Just the “right” amount and selection of EDM talent: No, you will not see “KaskadePrydzArminAviciiTiesto backtobacktobacktobacktoback,” so don’t go to this festival because you want to see every single Blockbuster DJ who was just at Ultra in one weekend. You will, however, see a great mixture of mainstream and underground acts; whether you just want to hear Calvin drop “Summer” at main stage or you feel more at home grooving in the dark to Duke Dumont, there is something for everyone here. Alesso threw down one of the most pleasantly surprising and high-energy sets I’ve heard from him. “Tear the Roof Up” became one of this summer’s biggest bangers, and he’s continued to play similar sets at Ultra Europe and other festivals this season. I can’t go without mentioning veteran Fatboy Slim‘s insane set–even though I didn’t recognize a single track except “Eat, Sleep, Rave, Repeat,” it was one of the most wild sets of the weekend.
I could have lived in the Yuma tent all weekend; time passed as if inside a black hole when I entered that dark, strobe light-spangled, gymnasium-turned-techno-club space, and personally enjoyed seeing a few of my personal bucket list DJs who have rarely played US festivals in the past. I was especially highly anticipating Solomun‘s set, and when he opened with “Gamble On You,” which is arguably still one of the sexiest songs I have ever heard, I completely lost myself to dancing (accompanied by a random shirtless guy we instantly bonded with through mutual expressions of sheer elation) for that precious hour. Luckily, there were many of those hours to come throughout the weekend with friends and strangers alike.
Beer gardens galore: At first I was a bit skeptical about the “you-can-only-imbibe-in-certain-areas” idea of the beer gardens at Coachella. After being used to having the freedom to carry open containers around pretty much any other festival, the restriction of staying inside the beer gardens while drinking was somewhat of a deterrent. However minor a liberty it is, wandering around drink-in-hand is part of the worry-free festival environment with which I am so enamored. Anyways, on to why the beer gardens are actually on the “good” list: there’s a bunch of them conveniently located next to most stages, including the Sahara and Yuma tents, so they ended up being a great place to do basically everything that didn’t involve dancing your ass off while inhaling a bucketful of dust. They are easy to meet up with friends, sit down (imagine that), have a cold beverage and get some food if you have a little downtime. And yeah, a cocktail might run you $11, but you won’t need many–they make ’em strong.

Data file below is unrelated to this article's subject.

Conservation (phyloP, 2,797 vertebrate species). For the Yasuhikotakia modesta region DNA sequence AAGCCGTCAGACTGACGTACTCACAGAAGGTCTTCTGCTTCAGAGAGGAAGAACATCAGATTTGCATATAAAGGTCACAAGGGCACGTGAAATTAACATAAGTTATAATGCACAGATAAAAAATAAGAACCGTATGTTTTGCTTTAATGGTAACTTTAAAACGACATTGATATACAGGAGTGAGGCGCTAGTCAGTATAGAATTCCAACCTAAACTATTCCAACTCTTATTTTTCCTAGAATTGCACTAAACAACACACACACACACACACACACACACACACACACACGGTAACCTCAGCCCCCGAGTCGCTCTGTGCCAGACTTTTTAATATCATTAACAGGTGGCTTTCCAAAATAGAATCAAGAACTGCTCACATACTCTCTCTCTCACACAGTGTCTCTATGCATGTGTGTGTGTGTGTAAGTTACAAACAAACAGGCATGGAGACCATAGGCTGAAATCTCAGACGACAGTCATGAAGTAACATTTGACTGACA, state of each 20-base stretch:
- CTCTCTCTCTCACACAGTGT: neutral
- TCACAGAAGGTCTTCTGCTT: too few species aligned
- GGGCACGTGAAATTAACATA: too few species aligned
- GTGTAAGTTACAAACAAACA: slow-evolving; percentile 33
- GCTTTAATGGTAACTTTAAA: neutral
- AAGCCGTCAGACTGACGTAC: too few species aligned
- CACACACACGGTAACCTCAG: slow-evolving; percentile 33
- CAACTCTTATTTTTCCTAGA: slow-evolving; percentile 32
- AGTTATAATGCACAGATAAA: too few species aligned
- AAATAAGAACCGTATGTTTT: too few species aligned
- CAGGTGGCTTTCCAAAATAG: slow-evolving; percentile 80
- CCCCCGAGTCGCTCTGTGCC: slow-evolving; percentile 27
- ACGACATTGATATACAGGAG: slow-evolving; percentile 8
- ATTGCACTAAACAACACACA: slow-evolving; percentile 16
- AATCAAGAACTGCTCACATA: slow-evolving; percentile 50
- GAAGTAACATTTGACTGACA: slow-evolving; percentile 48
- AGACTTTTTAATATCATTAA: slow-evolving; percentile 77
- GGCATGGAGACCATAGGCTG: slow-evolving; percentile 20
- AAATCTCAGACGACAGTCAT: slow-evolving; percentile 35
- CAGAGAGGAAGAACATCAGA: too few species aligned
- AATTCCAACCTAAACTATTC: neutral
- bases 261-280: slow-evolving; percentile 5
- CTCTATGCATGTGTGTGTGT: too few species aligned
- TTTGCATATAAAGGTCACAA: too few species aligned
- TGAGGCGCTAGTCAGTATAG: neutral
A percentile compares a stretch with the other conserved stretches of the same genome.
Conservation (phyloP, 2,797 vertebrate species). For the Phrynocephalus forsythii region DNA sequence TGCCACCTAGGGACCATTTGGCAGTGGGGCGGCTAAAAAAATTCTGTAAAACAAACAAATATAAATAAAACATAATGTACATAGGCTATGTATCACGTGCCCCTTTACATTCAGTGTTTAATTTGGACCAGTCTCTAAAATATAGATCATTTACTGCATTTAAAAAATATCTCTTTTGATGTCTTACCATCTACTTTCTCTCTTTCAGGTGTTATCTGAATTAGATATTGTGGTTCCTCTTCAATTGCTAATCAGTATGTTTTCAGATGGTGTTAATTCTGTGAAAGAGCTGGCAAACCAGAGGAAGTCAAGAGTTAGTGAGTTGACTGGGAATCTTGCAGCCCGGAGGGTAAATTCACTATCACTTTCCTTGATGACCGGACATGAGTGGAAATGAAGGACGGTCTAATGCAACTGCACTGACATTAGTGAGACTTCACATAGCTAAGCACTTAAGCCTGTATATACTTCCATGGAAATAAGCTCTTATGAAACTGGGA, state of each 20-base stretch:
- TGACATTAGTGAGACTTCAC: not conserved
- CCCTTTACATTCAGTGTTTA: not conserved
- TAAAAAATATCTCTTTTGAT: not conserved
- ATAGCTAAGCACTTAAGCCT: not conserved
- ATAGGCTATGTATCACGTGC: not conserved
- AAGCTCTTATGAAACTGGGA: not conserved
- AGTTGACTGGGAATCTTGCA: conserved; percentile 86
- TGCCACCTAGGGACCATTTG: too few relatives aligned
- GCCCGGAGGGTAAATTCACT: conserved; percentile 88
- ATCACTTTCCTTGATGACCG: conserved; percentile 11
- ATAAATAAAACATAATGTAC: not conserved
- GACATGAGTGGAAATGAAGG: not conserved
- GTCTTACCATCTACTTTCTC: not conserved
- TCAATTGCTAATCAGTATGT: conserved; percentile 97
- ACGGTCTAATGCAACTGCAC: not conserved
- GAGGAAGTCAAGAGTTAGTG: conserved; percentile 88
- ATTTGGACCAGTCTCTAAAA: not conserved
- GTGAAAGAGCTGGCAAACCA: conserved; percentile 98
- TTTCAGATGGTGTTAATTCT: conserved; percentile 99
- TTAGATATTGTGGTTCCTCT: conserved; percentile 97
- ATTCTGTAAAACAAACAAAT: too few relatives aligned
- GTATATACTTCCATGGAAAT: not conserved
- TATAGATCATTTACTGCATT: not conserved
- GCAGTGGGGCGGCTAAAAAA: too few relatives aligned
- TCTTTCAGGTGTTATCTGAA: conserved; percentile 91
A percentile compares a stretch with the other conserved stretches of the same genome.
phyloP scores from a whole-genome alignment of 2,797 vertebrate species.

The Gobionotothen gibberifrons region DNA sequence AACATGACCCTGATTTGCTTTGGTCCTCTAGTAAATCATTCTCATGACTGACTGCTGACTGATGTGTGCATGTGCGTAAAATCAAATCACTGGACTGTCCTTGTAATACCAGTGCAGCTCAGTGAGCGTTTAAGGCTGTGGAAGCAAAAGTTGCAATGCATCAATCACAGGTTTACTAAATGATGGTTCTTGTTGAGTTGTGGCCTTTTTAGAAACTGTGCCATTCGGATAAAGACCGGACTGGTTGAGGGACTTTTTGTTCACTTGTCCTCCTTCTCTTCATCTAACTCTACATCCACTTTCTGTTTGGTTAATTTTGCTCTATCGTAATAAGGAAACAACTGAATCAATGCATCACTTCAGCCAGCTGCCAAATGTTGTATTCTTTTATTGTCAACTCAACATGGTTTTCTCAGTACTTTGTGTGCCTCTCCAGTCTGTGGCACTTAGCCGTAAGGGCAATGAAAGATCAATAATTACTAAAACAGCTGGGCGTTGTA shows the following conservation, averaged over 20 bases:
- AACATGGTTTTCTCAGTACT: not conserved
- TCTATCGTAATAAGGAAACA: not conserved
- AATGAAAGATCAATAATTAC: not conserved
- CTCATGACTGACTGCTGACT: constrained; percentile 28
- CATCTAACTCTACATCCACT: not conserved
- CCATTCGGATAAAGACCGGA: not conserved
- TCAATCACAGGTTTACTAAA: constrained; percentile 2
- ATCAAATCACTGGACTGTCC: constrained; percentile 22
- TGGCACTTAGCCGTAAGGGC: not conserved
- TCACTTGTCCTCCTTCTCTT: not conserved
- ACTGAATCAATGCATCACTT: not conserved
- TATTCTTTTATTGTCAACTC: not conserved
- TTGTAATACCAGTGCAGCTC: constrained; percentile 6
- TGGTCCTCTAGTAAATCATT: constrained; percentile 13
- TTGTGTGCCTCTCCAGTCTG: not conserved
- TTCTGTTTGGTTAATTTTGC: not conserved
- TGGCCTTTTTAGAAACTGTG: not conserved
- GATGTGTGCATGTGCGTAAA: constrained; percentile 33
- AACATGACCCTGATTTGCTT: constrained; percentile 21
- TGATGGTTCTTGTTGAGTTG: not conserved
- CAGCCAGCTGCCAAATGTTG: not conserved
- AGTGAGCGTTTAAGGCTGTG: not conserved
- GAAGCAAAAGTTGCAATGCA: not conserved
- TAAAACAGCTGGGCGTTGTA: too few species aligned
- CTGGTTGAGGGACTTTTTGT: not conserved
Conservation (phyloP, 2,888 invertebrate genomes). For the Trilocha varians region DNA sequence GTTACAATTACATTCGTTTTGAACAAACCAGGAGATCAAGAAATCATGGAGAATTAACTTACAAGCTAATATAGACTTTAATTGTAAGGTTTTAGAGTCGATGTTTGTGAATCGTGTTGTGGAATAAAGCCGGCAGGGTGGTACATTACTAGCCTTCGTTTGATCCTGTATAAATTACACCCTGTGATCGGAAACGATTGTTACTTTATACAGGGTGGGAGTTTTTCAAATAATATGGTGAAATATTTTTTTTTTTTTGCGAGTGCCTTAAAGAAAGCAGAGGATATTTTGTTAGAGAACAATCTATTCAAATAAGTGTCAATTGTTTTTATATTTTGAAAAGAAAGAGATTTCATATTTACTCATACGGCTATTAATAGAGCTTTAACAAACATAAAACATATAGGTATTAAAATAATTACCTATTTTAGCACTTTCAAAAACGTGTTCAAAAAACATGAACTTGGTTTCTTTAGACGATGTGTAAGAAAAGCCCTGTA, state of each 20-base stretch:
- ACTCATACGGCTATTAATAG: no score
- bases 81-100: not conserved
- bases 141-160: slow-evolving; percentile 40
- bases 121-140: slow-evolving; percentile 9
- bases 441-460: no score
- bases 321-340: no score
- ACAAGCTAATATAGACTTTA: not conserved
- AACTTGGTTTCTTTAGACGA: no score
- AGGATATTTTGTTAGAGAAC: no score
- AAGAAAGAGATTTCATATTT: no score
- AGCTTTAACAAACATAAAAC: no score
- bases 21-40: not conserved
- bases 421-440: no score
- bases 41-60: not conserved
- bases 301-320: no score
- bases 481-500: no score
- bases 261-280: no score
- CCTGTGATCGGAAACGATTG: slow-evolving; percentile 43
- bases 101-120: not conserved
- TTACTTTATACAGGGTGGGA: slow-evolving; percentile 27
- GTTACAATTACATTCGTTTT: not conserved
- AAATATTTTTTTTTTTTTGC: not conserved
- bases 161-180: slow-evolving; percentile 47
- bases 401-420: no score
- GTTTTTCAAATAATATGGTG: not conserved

The vibe of Coachella was expectedly and refreshingly much different than that of most EDM festivals, which can be taken on both the positive and negative ends of the spectrum. On the down side, there’s the inherent pretentiousness and hype of the festival, from the fashion to the celebrities to the subsequent hoards of press people. On the upside, there are beautiful people wearing what’s going to be in the next fashion spread of Glamour. On the down side, the crowd tends to be less polite and more edgy than dance music fans—as in, don’t accidentally cut someone off in line for the water refill station or come close to stepping on a sitting stranger while navigating a tight crowd, because you might not be forgiven as quickly as you’re used to. On the upside, there is a wonderfully diverse population of music lovers of all different genres, and the most impressive thing about it is that they all make the pilgrimage to the desert paradise that is Palm Springs and peacefully cohabitate for a long weekend of aural heaven. Make of it what you will, but I prefer my rose colored glasses.
There are even more (less mainstream, more techno-yes!) rising stars on this year’s lineup, along with the returns of many favorites such as Kaskade and Axwell /\ Ingrosso. Needless to say, I bought my 2015 tickets on the early bird presale.